Corporate travellers choose personalisation over the Internet
Just five years ago, newspaper headlines were flooded with stories about Richard Branson’s wild ambition to launch space travel and the death of the travel agent as consumers increasingly turned to ‘the web’ to book their holidays.
Anyone on the sidelines would have thought investing in the travel industry at this time would be unwise. But it was precisely at this time that Flight Centre Travel Group decided to prove all the pundits wrong, taking its business brand, Flight Centre Business Travel to market to tap into this niche that represents the majority of business that happens in South Africa.
The group’s goal: To offer corporate clients personalised services such as a dedicated travel manager, a transparent fee structure and 24-hour emergency support.
Fast forward to 2017 and we’re still waiting to jet off into outer space and the travel agent is more popular than ever. Today, the travel agent has turned travel consultant, advisor or professional – a more enhanced role that seeks to meet traveller demands for personalisation, customisation and expert advice.
In the business travel space, travellers are looking for peace of mind, says Innocent Manaka, FCBT account manager. “People are away from their families. As a travel consultant, you give them the peace of mind that when they travel, they don’t need to worry about anything. Yes, they are away from their families, but a travel consultant will make sure everything runs smoothly.”
And that means that for some companies, that an over-reliance on the web doesn’t deliver that peace of mind and personalisation.
“Airbus Helicopters Southern Africa moved to an online platform a couple of years ago, but it didn’t work out so well,” says the company’s Customer Support Administrator Monica Bridges. “We wanted a more personal approach and were looking for an offline, interactive travel agent. That’s how we found FCBT.”
Bridges explains the company needed a travel company that would adapt to the company’s specific travel needs, as well as help with the company’s financial visibility. “Our requirement is for an interactive platform that will help us make savings and achieve more visibility. You don’t get that online,” she says.
Penny P. MacDonald, Office Manager at Namakwa Diamonds, says as the travel needs of Namakwa Diamonds increased, the company also decided to look for a more personalised solution.
“When I want to know where my bosses are, I phone my travel manager,” she laughs, adding that relying on FCBT has helped her save a lot of time. “Why would I go online? I have these amazing people who do everything for me.”
For MacDonald, it is important that her travel manager knows every person in the company. “My travel manager knows that if the CFO doesn’t want a middle seat, so he will make sure he doesn’t book that seat. It’s those personal touches that make my life and my job a lot easier,” she says.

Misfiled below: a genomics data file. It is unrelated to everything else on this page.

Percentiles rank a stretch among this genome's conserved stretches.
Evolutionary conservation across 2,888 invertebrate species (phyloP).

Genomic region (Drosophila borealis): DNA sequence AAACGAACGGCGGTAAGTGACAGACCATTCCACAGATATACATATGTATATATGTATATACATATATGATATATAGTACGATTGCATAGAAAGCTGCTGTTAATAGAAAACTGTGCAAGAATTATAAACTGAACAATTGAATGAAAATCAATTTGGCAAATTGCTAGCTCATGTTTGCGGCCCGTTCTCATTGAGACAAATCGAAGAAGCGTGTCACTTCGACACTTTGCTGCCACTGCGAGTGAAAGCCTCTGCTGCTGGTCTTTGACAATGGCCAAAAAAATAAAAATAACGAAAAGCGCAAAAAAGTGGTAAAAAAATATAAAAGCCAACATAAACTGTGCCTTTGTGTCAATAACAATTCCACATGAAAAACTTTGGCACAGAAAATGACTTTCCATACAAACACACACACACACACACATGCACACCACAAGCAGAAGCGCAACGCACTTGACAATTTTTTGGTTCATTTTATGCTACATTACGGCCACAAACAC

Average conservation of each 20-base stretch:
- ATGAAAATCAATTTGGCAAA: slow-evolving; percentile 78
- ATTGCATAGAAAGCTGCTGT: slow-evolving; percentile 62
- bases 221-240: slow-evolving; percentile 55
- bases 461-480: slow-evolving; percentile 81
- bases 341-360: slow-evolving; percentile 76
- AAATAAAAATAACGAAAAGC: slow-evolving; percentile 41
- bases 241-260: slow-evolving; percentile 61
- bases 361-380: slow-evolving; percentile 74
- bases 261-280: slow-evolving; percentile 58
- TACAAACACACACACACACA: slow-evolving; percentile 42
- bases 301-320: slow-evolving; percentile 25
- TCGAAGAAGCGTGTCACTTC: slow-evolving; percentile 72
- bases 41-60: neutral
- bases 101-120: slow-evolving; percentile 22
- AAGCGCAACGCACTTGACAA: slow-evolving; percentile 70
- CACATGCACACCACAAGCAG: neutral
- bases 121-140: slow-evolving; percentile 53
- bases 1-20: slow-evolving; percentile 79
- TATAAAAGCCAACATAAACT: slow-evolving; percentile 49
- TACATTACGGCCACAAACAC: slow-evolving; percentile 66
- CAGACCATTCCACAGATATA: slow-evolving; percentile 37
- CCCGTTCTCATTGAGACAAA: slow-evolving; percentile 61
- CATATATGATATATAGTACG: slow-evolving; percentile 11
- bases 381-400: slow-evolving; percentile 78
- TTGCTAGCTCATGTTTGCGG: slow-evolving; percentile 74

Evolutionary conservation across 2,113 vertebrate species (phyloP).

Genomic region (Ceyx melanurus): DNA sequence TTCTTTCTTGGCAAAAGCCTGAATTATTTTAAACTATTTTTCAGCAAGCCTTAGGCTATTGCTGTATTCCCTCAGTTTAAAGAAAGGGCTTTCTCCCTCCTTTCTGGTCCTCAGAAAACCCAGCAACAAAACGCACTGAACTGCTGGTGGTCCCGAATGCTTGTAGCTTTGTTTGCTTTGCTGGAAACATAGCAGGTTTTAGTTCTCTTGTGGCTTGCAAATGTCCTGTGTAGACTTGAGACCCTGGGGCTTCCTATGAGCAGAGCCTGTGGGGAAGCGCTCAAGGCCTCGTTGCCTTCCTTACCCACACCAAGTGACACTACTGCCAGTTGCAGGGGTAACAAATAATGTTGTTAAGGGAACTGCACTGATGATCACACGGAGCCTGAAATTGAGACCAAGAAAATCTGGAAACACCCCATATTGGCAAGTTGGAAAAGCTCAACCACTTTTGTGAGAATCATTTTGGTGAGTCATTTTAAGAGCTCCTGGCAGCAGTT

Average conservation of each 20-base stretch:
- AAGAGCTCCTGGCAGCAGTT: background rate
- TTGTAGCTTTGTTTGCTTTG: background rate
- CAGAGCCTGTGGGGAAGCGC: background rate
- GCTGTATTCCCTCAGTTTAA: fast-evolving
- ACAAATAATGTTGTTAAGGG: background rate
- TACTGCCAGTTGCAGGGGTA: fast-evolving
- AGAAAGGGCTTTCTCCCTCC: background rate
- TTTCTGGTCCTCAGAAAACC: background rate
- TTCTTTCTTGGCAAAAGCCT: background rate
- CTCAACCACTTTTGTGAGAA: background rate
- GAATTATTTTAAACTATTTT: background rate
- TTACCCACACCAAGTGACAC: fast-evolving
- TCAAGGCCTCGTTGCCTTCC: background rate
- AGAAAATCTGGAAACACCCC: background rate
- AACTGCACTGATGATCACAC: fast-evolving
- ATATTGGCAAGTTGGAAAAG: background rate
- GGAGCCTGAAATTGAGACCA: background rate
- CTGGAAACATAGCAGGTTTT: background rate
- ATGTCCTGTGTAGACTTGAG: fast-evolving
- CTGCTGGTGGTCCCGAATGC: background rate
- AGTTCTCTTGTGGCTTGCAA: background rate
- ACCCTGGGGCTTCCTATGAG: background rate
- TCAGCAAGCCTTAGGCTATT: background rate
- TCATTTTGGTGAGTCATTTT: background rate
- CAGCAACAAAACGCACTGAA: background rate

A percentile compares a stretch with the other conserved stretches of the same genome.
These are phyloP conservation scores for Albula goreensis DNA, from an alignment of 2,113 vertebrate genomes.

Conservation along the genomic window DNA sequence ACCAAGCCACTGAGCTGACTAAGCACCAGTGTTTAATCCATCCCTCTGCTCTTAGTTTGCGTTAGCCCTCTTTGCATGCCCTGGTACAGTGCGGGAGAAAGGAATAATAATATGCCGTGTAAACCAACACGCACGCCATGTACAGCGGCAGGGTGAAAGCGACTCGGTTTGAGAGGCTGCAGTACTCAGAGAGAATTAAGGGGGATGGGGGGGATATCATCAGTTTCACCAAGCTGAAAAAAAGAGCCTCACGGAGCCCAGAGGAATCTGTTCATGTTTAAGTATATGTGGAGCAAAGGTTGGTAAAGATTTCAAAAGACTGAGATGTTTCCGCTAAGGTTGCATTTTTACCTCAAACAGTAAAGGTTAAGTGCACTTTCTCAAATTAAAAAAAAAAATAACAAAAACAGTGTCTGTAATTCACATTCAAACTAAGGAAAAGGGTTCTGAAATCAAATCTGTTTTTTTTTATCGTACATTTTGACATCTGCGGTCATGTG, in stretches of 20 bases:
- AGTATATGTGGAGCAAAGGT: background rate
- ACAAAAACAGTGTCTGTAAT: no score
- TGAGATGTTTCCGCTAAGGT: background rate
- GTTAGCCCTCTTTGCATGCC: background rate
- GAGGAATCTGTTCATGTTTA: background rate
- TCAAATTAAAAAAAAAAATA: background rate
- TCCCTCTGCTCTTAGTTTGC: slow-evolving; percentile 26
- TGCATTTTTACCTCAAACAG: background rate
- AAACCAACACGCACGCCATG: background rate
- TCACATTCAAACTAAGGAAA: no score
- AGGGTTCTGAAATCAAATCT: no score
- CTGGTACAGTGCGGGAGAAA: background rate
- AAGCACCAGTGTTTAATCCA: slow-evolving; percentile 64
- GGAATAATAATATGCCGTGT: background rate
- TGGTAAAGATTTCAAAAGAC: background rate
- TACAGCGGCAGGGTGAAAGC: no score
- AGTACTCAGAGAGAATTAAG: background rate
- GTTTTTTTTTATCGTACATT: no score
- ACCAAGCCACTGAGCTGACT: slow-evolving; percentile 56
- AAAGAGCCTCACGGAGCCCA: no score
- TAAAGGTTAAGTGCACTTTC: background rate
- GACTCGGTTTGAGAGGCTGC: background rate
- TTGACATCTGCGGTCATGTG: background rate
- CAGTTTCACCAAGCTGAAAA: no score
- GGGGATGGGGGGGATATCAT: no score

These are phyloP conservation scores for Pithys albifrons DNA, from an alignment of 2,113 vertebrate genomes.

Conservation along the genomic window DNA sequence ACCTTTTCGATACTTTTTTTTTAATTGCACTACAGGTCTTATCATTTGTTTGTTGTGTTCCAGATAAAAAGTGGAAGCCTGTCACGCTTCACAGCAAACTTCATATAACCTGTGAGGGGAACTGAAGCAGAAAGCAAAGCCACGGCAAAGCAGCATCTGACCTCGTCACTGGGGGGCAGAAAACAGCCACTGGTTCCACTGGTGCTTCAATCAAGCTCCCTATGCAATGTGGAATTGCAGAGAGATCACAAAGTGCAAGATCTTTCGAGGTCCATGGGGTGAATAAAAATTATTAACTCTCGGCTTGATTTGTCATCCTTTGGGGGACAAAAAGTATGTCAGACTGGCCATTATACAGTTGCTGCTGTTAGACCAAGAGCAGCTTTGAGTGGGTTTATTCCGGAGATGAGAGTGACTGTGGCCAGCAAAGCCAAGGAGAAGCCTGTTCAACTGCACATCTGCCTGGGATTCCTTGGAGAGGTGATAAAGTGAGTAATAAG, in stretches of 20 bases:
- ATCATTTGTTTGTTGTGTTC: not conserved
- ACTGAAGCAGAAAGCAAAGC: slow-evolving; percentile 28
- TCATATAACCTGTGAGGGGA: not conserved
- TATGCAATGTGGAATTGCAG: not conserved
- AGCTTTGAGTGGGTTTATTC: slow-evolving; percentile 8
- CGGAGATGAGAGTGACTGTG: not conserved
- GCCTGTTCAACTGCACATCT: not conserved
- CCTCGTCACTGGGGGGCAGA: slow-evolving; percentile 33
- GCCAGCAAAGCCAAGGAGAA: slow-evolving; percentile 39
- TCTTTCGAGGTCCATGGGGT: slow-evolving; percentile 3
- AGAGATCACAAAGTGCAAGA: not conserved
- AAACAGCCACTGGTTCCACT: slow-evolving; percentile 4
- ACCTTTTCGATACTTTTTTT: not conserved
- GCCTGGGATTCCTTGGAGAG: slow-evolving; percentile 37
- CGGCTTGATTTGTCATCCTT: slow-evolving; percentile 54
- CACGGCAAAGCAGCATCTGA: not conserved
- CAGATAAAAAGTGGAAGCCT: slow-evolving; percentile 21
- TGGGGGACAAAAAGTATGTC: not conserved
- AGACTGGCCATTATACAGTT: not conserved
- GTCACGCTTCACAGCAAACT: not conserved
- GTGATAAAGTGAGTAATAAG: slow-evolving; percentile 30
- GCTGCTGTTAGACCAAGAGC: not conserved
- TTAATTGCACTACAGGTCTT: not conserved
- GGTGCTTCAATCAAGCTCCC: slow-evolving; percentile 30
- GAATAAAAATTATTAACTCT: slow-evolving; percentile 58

Bridges agrees and says: “I phoned my travel manager once at 12am. I received the same friendly service as during the day. That is incredible for me.”
1. From paper to phone
Mobile technology was definitely around in 2012 as it was the year that Apple launched it Passbook app, but travellers were not that keen on mobile yet. “Five years ago, people were not used to the idea of paperless. It scared them. They used to come into the store and want papers. Now, you can e-mail everything. People can book online, check-in online, get their boarding passes online… that has been the biggest change,” says FCBT’s Innocent Manaka. Also transfers are now a breeze. “With Uber, people today just get onto an app and book their transfers to the airport. Before, people needed to confirm their transport a few weeks in advance,” says Manaka.
2. Wi-Fi makes its way onboard
Wireless Internet in flight will be the industry standard in a few years,” Michael Trestl, business development manager of Edelweiss Air predicted in 2012. And boy, was he right! Most airlines today offer in-flight Internet to their customers. Customers love the option to connect in the air so much that airlines have had to put the brakes on data usage. Recent changes to the inflight Internet plans of Emirates, Etihad Airways and Finnair are reducing the amount of data that many travellers can download and the amount of time they can spend online, unless they’re willing to pay more for the same amount of connectivity.
3. Airlines are a lot more available online
Etihad Airways was very proud in 2012 to announce that the airline’s ‘new ‘Manage Booking’ online service will allow customers to add requirements such as special meals and seat location on board the aircraft, and to update personal information’. Also Emirates proclaimed that travellers could now change their travel booking at any time, from anywhere, with Emirates’ innovative website functionality. “This recently introduced innovation allows passengers to access their full flight itinerary, change their time or date of travel, add flights or upgrade by logging onto the website. Today, although we all have access to online booking portals, South African travellers still prefer the human touch and like to book their air travel through a travel consultant.
4. Chatbots create a seamless experience for travellers
Who would have believed five years ago that travellers would happily interact with robots and virtual assistants for their travel requirements? Futuristic and exciting, chatbots have made their entry in the travel world in 2017. With smartphone adoption nearing 100% and considering that an average business traveller checks their smartphone 34 times a day, it’s not difficult to understand the popularity and attraction a mobile or virtual assistant holds.